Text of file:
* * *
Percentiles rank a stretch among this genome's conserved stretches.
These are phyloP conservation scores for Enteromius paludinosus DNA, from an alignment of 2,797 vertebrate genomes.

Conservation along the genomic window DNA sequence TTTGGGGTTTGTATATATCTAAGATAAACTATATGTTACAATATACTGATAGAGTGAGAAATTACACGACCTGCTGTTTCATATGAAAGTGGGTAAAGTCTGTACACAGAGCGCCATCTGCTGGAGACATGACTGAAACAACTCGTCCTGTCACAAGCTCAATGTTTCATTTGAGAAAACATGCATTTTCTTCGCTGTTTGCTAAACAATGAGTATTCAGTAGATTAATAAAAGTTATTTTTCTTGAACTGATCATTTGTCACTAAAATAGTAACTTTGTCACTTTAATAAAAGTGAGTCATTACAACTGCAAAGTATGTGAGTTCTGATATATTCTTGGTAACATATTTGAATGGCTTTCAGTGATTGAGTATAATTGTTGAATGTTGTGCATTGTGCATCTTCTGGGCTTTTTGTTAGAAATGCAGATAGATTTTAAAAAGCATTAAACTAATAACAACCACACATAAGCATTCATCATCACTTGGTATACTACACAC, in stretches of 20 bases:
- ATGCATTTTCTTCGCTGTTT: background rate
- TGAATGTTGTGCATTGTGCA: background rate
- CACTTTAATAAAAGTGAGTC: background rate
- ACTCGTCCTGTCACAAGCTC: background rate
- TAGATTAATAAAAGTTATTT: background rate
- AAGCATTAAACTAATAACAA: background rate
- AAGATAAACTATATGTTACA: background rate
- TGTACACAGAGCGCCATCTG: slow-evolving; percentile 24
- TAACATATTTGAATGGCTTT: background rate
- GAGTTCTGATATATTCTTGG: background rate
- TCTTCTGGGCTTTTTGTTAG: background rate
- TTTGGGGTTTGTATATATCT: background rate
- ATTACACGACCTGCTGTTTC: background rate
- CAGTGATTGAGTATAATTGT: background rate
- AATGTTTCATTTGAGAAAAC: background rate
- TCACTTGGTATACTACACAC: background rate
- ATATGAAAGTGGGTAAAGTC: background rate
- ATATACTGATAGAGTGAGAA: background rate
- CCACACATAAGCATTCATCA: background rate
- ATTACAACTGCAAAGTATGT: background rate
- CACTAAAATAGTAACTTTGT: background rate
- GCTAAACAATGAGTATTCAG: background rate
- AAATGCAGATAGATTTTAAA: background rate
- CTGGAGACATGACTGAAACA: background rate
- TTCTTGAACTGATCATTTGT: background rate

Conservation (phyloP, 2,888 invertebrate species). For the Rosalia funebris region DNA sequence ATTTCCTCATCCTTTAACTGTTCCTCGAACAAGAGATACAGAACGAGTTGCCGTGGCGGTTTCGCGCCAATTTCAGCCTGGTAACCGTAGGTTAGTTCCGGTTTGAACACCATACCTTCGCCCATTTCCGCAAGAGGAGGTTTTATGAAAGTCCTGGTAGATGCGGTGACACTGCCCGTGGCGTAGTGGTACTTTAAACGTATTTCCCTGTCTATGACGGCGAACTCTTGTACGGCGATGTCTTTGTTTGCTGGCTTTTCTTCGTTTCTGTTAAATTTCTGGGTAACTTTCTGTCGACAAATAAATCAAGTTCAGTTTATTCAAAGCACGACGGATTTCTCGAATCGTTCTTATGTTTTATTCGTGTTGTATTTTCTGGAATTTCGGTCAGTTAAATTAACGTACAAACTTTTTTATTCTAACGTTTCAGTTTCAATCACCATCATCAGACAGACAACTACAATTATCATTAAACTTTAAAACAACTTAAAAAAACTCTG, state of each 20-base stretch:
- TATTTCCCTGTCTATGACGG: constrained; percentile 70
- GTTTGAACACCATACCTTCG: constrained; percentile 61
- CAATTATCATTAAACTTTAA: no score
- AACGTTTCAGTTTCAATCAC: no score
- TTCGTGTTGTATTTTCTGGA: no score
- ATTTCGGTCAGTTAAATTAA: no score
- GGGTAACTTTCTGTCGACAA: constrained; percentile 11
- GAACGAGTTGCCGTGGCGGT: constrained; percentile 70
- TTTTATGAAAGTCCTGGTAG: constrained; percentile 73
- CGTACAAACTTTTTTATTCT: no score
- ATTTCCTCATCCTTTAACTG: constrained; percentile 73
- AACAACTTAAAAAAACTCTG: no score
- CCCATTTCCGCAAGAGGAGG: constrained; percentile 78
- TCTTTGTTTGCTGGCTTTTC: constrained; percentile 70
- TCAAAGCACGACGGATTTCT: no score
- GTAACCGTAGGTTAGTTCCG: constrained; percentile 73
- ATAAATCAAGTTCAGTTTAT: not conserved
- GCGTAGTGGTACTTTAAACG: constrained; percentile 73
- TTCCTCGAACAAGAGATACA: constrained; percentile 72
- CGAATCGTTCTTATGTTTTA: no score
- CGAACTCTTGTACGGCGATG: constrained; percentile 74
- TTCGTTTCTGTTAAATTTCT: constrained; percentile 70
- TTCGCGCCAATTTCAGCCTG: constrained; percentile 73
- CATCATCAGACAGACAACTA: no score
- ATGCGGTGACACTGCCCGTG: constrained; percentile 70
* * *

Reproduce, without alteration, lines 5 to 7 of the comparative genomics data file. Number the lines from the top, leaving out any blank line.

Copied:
- TGAATGTTGTGCATTGTGCA: background rate
- CACTTTAATAAAAGTGAGTC: background rate
- ACTCGTCCTGTCACAAGCTC: background rate